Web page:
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I am very new to Linux OS , so please excuse if my questions are dumb.

To move from one directory to another directory in Linux . is there any difference between these two commands

cd /home/kiran/files


cd /export/home/kiran/files

I mean to ask whether export plays any role during moving from one directory to another directory ??

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you are using absolute paths so I guess /export is something local to your system. Not something that is generally available on a Linux-system. Makes this question a bit hard to answer... –  Fredrik Pihl Sep 14 '11 at 14:08
Can you post in the result of this command: ls -l /export –  ed. Sep 14 '11 at 14:09
The name /export suggests that home directories are network-mounted to multiple servers. The normal location is /home and you should probably ignore the fact that (I presume) it is also locally visible as /export/home. –  tripleee Sep 14 '11 at 15:03
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1 Answer

up vote 1 down vote accepted

/export isn't a standard unix directory, but if the content is the same, one (I'd guess the /export/home) is mounted at the other (/home); it's less likely but possible that there's a symbolic link (symlink) somewhere instead.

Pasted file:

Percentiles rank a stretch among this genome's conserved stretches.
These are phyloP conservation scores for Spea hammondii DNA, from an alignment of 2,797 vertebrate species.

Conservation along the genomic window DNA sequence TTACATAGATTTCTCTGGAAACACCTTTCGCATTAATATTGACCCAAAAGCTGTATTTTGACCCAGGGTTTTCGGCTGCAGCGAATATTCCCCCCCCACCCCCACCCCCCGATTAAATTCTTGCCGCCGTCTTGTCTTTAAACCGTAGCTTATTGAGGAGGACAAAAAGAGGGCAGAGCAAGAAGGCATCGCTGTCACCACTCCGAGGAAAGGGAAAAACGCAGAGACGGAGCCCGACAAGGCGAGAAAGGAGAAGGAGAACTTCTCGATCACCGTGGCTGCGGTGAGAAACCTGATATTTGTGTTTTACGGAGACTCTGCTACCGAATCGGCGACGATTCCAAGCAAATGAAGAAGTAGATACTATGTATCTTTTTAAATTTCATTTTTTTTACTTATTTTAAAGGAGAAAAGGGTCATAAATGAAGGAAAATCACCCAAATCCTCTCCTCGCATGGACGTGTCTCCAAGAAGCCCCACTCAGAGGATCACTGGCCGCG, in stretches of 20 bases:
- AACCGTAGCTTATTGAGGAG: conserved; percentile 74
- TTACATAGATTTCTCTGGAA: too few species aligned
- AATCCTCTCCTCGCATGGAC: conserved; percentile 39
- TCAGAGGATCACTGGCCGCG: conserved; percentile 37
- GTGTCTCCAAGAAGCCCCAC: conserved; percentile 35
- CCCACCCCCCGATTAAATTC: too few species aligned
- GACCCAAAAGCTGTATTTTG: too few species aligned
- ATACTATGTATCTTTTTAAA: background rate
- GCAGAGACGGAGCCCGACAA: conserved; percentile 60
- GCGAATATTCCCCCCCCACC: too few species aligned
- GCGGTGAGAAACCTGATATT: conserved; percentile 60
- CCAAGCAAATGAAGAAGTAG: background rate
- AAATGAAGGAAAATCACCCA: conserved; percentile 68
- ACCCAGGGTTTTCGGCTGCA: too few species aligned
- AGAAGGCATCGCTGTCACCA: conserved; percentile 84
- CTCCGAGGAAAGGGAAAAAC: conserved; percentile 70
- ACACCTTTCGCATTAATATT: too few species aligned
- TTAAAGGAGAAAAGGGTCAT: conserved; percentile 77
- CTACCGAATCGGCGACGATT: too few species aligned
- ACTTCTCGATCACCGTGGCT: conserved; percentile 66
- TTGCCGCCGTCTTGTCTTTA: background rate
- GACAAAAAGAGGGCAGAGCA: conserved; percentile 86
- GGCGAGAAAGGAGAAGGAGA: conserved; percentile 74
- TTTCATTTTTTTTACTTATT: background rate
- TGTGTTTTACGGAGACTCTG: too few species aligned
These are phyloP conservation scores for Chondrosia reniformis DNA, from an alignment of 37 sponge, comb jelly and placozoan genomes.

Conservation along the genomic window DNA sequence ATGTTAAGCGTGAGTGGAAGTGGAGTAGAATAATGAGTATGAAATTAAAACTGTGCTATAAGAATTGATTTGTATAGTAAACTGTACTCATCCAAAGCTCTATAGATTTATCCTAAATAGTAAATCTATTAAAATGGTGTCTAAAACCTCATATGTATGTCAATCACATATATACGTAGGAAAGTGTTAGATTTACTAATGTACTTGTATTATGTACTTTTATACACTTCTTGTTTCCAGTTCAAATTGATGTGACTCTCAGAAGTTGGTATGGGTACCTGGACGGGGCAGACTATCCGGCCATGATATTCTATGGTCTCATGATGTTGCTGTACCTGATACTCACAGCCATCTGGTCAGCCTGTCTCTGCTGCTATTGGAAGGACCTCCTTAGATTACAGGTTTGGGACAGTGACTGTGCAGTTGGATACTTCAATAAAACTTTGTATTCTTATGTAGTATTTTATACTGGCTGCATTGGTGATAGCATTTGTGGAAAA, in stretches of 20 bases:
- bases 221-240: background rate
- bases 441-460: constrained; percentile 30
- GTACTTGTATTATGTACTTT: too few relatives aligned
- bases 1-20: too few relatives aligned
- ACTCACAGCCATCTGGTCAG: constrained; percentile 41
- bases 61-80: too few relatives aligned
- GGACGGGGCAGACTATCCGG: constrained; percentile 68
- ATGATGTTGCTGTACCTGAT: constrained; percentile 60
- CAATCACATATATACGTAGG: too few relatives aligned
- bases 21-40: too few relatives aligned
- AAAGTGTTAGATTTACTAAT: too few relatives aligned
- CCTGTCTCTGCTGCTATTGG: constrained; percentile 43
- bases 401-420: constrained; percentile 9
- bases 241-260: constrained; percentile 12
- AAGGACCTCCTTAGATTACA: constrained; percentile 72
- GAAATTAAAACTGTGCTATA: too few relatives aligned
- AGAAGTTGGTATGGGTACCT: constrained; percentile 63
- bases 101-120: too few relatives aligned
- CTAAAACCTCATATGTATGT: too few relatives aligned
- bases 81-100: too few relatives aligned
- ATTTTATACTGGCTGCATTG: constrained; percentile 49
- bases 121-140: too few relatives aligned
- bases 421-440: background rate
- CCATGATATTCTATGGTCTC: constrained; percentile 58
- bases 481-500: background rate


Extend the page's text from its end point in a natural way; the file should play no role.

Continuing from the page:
Regardless, if two directories are in fact the same, the only effective difference you'll see is if you use ..:

/home/kiran $ ls
[personal files]
/home/kiran $ cd ../..
/ $ ls
bin boot etc export home [...]
/ $ cd /export/home/kiran
/export/home/kiran $ ls 
[personal files]
/export/home/kiran $ cd ../..
/export $ ls
home [other export files]

And those are decidedly different directories you've arrived at via the same command.

I believe that applies to symlinks too; if you've arrived via /home/kiran, a symlink to ../../tmp, for example, will give you the contents of /tmp, but if you're there through /export/home/kiran, the same symlink will point you to /export/tmp, which may not, and probably does not, exist.

/home/kiran $ ln -s ../../tmp tmp
/home/kiran $ ls -l 
lrwxrwxrwx ? kiran kiran ? [timestamp] tmp -> ../../tmp
/home/kiran $ ls tmp
[temp files]
/home/kiran $ cd /export/home/kiran
/export/home/kiran $ ls -l
lrwxrwxrwx ? kiran kiran ? [timestamp] tmp -> ../../tmp
/export/home/kiran $ ls tmp

If your ls is aliased to use color (or if you use --color=yes and your terminal supports it), you'll see teal on the /home line and red on the /export lines. The teal is a valid symlink and red indicates a broken symlink. (If you see green background, that's a sticky directory - anyone can make a file/directory in there but only its owner (or root of course) can delete it.)

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